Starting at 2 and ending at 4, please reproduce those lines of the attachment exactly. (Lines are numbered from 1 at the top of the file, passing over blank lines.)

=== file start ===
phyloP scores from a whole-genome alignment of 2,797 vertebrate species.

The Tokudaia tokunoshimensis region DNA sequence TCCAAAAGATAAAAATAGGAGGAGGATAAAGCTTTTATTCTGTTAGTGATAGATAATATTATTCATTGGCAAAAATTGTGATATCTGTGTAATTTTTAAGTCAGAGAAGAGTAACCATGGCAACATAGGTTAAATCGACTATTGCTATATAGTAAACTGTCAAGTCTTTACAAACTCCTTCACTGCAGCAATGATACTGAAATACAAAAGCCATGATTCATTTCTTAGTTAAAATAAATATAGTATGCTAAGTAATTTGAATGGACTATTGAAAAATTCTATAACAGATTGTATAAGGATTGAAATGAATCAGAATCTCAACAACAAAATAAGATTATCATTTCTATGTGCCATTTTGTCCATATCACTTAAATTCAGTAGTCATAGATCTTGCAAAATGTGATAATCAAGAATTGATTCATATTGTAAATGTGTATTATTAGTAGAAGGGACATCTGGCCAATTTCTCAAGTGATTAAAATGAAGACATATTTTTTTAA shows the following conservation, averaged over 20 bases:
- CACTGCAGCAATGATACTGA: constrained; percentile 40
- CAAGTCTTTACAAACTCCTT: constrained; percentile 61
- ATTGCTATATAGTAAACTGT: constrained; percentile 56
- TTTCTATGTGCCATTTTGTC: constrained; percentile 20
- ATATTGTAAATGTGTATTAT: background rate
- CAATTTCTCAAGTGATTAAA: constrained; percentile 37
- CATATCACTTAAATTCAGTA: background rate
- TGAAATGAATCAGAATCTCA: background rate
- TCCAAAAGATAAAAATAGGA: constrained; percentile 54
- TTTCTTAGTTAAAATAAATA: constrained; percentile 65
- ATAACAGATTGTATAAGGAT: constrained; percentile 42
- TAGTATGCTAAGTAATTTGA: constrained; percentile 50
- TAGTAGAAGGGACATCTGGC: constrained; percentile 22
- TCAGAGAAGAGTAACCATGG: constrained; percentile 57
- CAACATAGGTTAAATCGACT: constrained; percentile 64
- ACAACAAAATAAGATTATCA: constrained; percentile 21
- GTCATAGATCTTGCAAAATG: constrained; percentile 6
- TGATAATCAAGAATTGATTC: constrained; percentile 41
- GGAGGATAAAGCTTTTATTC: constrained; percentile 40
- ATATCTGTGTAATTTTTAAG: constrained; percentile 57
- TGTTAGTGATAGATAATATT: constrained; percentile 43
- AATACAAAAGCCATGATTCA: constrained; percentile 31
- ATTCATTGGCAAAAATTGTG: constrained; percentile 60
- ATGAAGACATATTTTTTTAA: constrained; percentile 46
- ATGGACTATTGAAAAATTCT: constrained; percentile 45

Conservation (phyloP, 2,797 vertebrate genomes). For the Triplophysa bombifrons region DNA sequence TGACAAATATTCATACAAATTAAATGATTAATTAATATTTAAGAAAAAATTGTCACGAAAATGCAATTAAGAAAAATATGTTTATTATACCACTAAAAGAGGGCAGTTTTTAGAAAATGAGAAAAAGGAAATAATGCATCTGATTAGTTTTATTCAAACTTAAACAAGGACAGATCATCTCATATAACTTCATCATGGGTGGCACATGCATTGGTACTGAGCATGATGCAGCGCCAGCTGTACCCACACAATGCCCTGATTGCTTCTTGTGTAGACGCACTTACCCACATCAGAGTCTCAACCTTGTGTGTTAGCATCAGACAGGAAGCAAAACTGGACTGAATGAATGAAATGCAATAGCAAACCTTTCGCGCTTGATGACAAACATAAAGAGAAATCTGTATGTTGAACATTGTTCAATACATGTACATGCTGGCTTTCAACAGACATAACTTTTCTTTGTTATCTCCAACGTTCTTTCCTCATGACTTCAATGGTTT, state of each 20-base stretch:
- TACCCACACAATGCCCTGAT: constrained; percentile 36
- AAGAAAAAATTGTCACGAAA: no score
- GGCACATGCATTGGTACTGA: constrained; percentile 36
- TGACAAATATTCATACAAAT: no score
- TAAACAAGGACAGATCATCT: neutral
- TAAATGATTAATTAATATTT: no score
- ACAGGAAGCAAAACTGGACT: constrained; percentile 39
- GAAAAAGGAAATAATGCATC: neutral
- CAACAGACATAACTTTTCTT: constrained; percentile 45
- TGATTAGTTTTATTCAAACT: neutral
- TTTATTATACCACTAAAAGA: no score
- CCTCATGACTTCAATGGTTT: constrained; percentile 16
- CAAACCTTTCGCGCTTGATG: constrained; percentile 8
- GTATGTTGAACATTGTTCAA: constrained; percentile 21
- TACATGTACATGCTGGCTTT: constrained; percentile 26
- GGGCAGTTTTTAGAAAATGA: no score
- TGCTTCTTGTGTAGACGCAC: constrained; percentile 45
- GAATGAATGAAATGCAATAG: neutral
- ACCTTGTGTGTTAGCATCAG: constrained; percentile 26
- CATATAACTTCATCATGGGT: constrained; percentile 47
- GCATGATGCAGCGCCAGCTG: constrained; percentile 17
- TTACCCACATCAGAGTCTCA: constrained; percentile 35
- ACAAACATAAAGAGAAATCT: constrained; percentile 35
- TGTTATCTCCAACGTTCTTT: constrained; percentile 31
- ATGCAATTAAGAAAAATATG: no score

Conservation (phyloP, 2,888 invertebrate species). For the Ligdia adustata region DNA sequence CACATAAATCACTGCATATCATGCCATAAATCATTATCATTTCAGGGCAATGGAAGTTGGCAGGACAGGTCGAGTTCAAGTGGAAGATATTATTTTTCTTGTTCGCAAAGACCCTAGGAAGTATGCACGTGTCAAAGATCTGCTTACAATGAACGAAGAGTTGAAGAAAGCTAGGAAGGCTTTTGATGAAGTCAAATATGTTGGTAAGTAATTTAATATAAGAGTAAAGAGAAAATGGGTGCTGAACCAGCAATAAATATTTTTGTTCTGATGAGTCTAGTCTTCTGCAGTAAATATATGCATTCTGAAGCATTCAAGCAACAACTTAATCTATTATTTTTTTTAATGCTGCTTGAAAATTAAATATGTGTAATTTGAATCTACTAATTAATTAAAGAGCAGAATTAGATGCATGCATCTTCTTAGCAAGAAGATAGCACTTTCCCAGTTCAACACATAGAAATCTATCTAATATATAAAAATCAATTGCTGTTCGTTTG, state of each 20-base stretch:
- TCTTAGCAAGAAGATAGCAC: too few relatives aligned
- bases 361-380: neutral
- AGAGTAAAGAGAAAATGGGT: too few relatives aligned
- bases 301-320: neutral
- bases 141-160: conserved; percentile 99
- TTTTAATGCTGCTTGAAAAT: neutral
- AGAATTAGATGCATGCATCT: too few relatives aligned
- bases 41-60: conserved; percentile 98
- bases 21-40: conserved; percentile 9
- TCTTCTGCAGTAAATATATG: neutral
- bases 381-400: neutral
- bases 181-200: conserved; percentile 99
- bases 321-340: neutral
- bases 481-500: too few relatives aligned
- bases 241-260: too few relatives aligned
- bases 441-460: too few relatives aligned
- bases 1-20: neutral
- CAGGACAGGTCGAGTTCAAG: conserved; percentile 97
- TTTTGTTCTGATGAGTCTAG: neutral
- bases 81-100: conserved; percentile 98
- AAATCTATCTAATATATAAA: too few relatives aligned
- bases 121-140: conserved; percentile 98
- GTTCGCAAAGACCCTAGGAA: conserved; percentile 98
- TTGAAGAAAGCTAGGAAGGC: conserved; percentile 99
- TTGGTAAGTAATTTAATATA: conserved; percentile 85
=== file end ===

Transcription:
The Tokudaia tokunoshimensis region DNA sequence TCCAAAAGATAAAAATAGGAGGAGGATAAAGCTTTTATTCTGTTAGTGATAGATAATATTATTCATTGGCAAAAATTGTGATATCTGTGTAATTTTTAAGTCAGAGAAGAGTAACCATGGCAACATAGGTTAAATCGACTATTGCTATATAGTAAACTGTCAAGTCTTTACAAACTCCTTCACTGCAGCAATGATACTGAAATACAAAAGCCATGATTCATTTCTTAGTTAAAATAAATATAGTATGCTAAGTAATTTGAATGGACTATTGAAAAATTCTATAACAGATTGTATAAGGATTGAAATGAATCAGAATCTCAACAACAAAATAAGATTATCATTTCTATGTGCCATTTTGTCCATATCACTTAAATTCAGTAGTCATAGATCTTGCAAAATGTGATAATCAAGAATTGATTCATATTGTAAATGTGTATTATTAGTAGAAGGGACATCTGGCCAATTTCTCAAGTGATTAAAATGAAGACATATTTTTTTAA shows the following conservation, averaged over 20 bases:
- CACTGCAGCAATGATACTGA: constrained; percentile 40
- CAAGTCTTTACAAACTCCTT: constrained; percentile 61